Founded in Japan in 1933, Nissan is one of the world’s leading automobile manufacturers, selling over 5 million vehicles each year. With more than 140,000 employees worldwide and an estimated $108 billion in annual sales, Nissan is a powerhouse in the automotive industry but is a leader in other categories as well. Not only is Nissan one of the largest producers of electric vehicles, Forbes has also recognized the company on its lists of the World’s Top Regarded Companies, World’s Most Valuable Brands, and America’s Best Employers by State.
Despite its prominence and market share, Nissan was faced with growing competition and rapid industry innovations. The leadership team knew they needed to critically invest in their North American field sales team to meet business goals. In order to predict, codify, and replicate sales success, they set out to uncover the factors correlated to successful sales representatives. The team appointed Joan Jones, a senior manager and 27-year Nissan veteran, to lead the charge of training the field sales team. Jones created The Field Sales Academy, through which she sought to:
- Hire and recruit the best people for the field sales team.
- Roll out a scalable onboarding program for new team members.
- Develop new team members into qualified dealer consultants by improving 1:1 dealer/seller interactions.
- Improve selling skills by creating skill benchmarks and actionable development plans.
Jones sought to bring the same caliber of metrics-based insights that Nissan implemented in other areas of the business to their processes and talent strategy. With ambitious revenue goals to meet, using data to predict sales performance was key.
Jones began working with a PI Certified Partner to incorporate The Predictive Index® Inspire solution into her Field Sales Academy. Nissan had been using PI’s Hire solution for more than a decade—but until this point, the automaker hadn’t explored PI’s robust suite of talent optimization tools.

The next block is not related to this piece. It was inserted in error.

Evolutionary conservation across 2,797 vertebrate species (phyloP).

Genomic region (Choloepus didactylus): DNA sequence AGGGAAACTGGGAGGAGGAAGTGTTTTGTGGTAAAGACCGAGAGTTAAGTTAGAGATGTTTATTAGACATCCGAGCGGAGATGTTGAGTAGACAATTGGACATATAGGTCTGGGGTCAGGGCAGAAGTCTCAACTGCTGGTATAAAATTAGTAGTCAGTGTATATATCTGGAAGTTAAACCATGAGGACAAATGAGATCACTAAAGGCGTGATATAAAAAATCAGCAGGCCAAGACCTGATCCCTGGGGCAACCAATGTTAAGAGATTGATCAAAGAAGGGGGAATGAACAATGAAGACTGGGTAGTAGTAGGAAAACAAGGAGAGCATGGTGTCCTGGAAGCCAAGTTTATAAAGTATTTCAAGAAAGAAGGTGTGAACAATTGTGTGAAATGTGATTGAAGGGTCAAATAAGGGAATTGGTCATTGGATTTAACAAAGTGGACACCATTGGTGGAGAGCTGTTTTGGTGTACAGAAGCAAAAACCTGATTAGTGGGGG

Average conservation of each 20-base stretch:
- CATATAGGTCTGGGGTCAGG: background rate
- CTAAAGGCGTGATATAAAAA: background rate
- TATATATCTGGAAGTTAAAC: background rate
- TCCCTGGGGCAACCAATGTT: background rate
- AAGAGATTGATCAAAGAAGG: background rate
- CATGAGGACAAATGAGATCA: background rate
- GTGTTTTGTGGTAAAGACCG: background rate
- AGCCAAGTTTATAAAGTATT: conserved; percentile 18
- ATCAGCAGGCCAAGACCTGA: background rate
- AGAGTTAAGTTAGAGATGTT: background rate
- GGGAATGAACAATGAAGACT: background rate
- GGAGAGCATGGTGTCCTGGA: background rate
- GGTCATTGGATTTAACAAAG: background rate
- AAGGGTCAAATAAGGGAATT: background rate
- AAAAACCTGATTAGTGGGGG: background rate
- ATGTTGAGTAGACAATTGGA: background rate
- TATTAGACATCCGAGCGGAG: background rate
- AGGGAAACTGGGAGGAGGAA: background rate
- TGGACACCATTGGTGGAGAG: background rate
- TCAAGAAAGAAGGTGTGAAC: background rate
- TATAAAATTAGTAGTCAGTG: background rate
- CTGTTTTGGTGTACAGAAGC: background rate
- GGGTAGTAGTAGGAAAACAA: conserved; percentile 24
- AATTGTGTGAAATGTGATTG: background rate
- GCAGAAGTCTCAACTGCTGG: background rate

As the first step in utilizing PI to predict sales performance, a group of Nissan leaders created Job Targets for three important roles on the field sales team: Dealer Operations Manager (DOM), Fixed Operations Manager (FOM), and Financial Services Manager (FSM). The leaders assessed high-performing DOMs, FOMs, and FSMs to identify key behavioral similarities, then established behavioral and cognitive benchmarks for each role.
After the three Job Targets were created, all 253 existing DOM, FOM, and FSM employees took the PI Behavioral Assessment™. Jones compared their behavioral patterns to the Job Targets and categorized employees into three groups—close matches, moderate matches, and poor matches—based on how closely they aligned with the Job Targets. This allowed her to recognize her top performers and identify employees who needed more intensive training and manager attention in order to improve productivity.
After just six months, Jones was able to prove the accuracy and predictability of the Job Targets she established. She saw that the top tiers of performers from the field sales team, as identified by the Job Target matching, were collectively selling 106% to 116% over quota. Of those top performers, 80% were close matches and 20% were moderate. None of the top-performing employees were poor matches.
Jones proved that Job Target match was correlated with high on-the-job performance, but knew the real issue and opportunity for impactful change was with the lowest performing field sales representatives. Low performing employees were selling at just 80% of their objective goals, and of those, 70% were poor or moderate matches to the Job Targets. The clear, directional results begged the question—how much revenue was lost due to poor matches and underperformance?
Digging into sales data, Jones discovered:
- If each employee was at least a moderate match to the Job Target, they would be able to reach 92% of their sales objectives within six months.
- The 12% difference between an underperformer and a top performer translated to $90 million loss in revenue.
Empowered by these metrics, Jones made a strong case to her human resources team that PI was a necessary component of hiring and success for the sales team. Once the team saw the data firsthand, they quickly incorporated the PI Behavioral Assessment and Job Targets to guide all hiring and employee development processes.
“PI protects the manager from making a bad hiring decision and protects the individual from poor performance,” said Jones. “PI has given me a quantifiable and sustainable approach to predict sales performance.”
Jones discovered something revolutionary—a proven methodology to predict and optimize sales performance. The insights about employee performance that PI provided gave Jones and the Nissan leadership team a clear direction and definitive competitive edge.
PI protects the manager from making a bad hiring decision and protects the individual from poor performance. PI has given me a quantifiable and sustainable approach to predict sales performance.
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